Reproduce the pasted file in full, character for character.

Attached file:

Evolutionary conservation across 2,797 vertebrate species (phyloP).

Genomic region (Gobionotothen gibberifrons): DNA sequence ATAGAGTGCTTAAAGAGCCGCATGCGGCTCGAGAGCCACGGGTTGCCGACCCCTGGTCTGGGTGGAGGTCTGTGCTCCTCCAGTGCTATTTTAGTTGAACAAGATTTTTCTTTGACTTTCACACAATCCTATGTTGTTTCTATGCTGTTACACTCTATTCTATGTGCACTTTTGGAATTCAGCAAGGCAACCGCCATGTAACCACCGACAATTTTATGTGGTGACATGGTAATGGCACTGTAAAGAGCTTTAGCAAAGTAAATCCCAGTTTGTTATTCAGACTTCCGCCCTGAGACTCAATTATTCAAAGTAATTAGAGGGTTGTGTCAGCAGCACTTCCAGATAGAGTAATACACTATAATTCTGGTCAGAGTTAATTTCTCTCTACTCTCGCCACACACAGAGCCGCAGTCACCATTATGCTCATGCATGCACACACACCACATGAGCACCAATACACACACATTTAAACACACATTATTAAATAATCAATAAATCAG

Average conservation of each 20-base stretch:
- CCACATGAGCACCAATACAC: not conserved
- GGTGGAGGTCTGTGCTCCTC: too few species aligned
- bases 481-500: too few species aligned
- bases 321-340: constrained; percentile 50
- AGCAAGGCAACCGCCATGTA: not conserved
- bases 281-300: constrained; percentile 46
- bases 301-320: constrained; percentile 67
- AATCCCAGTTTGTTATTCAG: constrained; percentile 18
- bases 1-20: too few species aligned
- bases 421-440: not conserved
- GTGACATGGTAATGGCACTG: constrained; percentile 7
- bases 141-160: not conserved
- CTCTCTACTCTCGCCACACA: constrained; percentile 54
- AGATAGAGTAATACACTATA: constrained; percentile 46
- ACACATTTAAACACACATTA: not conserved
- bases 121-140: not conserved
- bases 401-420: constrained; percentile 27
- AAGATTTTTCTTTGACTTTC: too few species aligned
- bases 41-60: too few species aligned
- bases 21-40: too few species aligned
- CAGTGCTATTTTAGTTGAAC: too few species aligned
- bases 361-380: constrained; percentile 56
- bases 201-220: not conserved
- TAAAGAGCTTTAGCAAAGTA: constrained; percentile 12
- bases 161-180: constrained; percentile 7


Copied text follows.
Evolutionary conservation across 2,797 vertebrate species (phyloP).

Genomic region (Gobionotothen gibberifrons): DNA sequence ATAGAGTGCTTAAAGAGCCGCATGCGGCTCGAGAGCCACGGGTTGCCGACCCCTGGTCTGGGTGGAGGTCTGTGCTCCTCCAGTGCTATTTTAGTTGAACAAGATTTTTCTTTGACTTTCACACAATCCTATGTTGTTTCTATGCTGTTACACTCTATTCTATGTGCACTTTTGGAATTCAGCAAGGCAACCGCCATGTAACCACCGACAATTTTATGTGGTGACATGGTAATGGCACTGTAAAGAGCTTTAGCAAAGTAAATCCCAGTTTGTTATTCAGACTTCCGCCCTGAGACTCAATTATTCAAAGTAATTAGAGGGTTGTGTCAGCAGCACTTCCAGATAGAGTAATACACTATAATTCTGGTCAGAGTTAATTTCTCTCTACTCTCGCCACACACAGAGCCGCAGTCACCATTATGCTCATGCATGCACACACACCACATGAGCACCAATACACACACATTTAAACACACATTATTAAATAATCAATAAATCAG

Average conservation of each 20-base stretch:
- CCACATGAGCACCAATACAC: not conserved
- GGTGGAGGTCTGTGCTCCTC: too few species aligned
- bases 481-500: too few species aligned
- bases 321-340: constrained; percentile 50
- AGCAAGGCAACCGCCATGTA: not conserved
- bases 281-300: constrained; percentile 46
- bases 301-320: constrained; percentile 67
- AATCCCAGTTTGTTATTCAG: constrained; percentile 18
- bases 1-20: too few species aligned
- bases 421-440: not conserved
- GTGACATGGTAATGGCACTG: constrained; percentile 7
- bases 141-160: not conserved
- CTCTCTACTCTCGCCACACA: constrained; percentile 54
- AGATAGAGTAATACACTATA: constrained; percentile 46
- ACACATTTAAACACACATTA: not conserved
- bases 121-140: not conserved
- bases 401-420: constrained; percentile 27
- AAGATTTTTCTTTGACTTTC: too few species aligned
- bases 41-60: too few species aligned
- bases 21-40: too few species aligned
- CAGTGCTATTTTAGTTGAAC: too few species aligned
- bases 361-380: constrained; percentile 56
- bases 201-220: not conserved
- TAAAGAGCTTTAGCAAAGTA: constrained; percentile 12
- bases 161-180: constrained; percentile 7